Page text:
Venice: Aurelio Pincio for Giovanni Battista Padrezano, 1554,4to (230 x 153mm), Contemporary limp vellum, remains of early paper label with manuscript title on spine, title in manuscript along the top and lower edges
Beautiful large woodcut depicting several different types of sailing vessel on the title-page, repeated on C1r, full-page woodcut map of Europe, Africa and the New World, by G.B. Pedranzo after Medina, on E1r, numerous woodcut illustrations, including a large woodcut at the beginning of each of the 8 books, historiated initials, with the blanks b4 and R10.
A BRIGHT AND ATTRACTIVE COPY OF THE FIRST PRACTICAL TREATISE ON NAVIGATION PUBLISHED BY THE ROYAL EXAMINER OF SPANISH SAILING-MASTERS AND PILOTS OF THE WEST INDIES.
First Italian edition, first issue with the title-page dated 1554, first published in Valladolid in Spain in 1545, ‘Medina’s Arte del navegar’ was the first practical treatise on navigation, and the first pilot to provide reliable information on the navigation of American waters. The fine and attractive world map is a reduced version of the one first published in 1545 although it extends further to the north, west and south. includes the coastlines of the New World from Labrador in the north to Brazil in the south, with Florida, the mouth of the Mississippi and the area around the gulf of St. Lawrence. Medina’s “knowledge of the New World was first hand, having travelled with Cortes. Later he held the position of debriefing the returning crews from their voyages. The map depicts the trade routes to and from Spain and her possessions by the use of ships heading south westerly on the outward- bound journey and returning via the Gulf Stream to the north-east. The Papal demarcation line dividing the Americas between Portugal (the land to the east) and Spain (to its west) runs vividly through the map, illustrating for the first time the future influence that the former was to have over the country we know of as Brazil. Central America and particularly the Isthmus of Panama are shown remarkably accurately, and the Yucatan is shown correctly as a peninsular” (Burden). The other fine illustrations in the text include a man using an astrolabe in a series of woodcuts showing how to apply the sun’s seasonal declination from different parts of the earth’s surface (cf. Stimson, The Mariner’s Astrolabe, p.577). In 1548, Medina was appointed cosmographer to Emperor Charles V. The Institute of Naval Architects was founded 1860 in London “to advance the art and science of ship design”.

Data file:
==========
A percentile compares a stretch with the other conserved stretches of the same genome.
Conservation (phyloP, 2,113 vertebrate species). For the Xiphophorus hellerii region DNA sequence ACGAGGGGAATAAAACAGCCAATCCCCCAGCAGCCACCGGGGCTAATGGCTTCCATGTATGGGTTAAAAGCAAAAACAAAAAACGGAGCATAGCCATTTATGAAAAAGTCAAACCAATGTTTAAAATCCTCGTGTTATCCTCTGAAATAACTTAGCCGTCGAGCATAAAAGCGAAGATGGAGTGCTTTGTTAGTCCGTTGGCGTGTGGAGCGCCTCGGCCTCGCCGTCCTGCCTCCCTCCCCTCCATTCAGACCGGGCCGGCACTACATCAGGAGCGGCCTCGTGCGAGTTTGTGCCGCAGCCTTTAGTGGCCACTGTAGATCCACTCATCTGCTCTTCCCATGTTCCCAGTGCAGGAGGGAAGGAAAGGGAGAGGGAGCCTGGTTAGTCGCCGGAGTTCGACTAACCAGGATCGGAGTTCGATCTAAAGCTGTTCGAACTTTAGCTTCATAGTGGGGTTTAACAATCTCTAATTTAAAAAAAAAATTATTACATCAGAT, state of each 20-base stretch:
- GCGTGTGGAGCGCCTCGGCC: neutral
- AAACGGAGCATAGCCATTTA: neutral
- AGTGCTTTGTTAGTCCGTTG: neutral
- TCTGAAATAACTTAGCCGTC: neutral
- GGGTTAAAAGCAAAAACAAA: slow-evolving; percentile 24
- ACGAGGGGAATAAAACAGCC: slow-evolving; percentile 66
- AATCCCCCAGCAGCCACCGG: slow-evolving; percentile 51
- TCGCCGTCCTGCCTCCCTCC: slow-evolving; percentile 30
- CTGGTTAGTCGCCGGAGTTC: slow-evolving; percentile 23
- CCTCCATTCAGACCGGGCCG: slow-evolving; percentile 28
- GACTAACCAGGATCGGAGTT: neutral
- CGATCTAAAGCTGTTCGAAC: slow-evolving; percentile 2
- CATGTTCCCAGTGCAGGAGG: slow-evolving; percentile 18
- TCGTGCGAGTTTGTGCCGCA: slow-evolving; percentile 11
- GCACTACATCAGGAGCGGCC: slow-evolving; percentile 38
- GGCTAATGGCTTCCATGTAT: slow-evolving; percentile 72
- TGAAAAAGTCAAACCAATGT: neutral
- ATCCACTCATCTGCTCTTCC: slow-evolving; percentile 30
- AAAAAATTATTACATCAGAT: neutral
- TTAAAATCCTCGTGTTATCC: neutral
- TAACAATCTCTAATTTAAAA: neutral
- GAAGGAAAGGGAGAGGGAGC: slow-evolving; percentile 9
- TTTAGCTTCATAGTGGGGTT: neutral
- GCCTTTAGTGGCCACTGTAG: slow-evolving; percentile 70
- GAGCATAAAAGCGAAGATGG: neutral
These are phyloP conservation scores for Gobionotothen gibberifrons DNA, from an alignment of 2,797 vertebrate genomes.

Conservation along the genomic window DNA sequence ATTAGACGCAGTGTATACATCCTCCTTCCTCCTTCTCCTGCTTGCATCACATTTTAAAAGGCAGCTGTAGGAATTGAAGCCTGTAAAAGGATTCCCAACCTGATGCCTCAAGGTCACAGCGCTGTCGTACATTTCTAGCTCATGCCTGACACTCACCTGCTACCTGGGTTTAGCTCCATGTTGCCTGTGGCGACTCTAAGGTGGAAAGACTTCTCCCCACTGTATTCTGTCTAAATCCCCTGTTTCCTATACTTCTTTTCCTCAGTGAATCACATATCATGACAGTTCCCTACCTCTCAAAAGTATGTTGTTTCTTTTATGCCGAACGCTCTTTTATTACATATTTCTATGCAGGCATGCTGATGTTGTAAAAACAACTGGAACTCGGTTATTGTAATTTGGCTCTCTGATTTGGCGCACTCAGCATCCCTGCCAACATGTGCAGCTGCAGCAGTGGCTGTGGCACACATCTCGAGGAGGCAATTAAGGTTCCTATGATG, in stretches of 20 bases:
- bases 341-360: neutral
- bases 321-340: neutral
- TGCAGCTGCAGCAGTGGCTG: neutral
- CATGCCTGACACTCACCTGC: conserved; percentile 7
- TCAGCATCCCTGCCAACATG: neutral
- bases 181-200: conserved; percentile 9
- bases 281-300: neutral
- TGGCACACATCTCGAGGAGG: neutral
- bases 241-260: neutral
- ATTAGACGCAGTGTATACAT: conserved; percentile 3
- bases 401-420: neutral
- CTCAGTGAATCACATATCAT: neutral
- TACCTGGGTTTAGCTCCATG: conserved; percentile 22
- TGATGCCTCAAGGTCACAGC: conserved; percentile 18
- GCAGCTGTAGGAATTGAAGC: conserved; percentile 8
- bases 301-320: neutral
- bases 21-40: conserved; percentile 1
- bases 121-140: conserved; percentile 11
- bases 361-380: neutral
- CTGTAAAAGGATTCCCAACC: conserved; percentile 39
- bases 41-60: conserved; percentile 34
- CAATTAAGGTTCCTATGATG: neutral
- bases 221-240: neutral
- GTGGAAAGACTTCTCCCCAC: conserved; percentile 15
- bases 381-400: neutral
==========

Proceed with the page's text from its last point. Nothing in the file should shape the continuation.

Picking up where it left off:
Provenance: Institute of Naval Architects
Burden 21; Harvard Italian 300; Sabin 47346.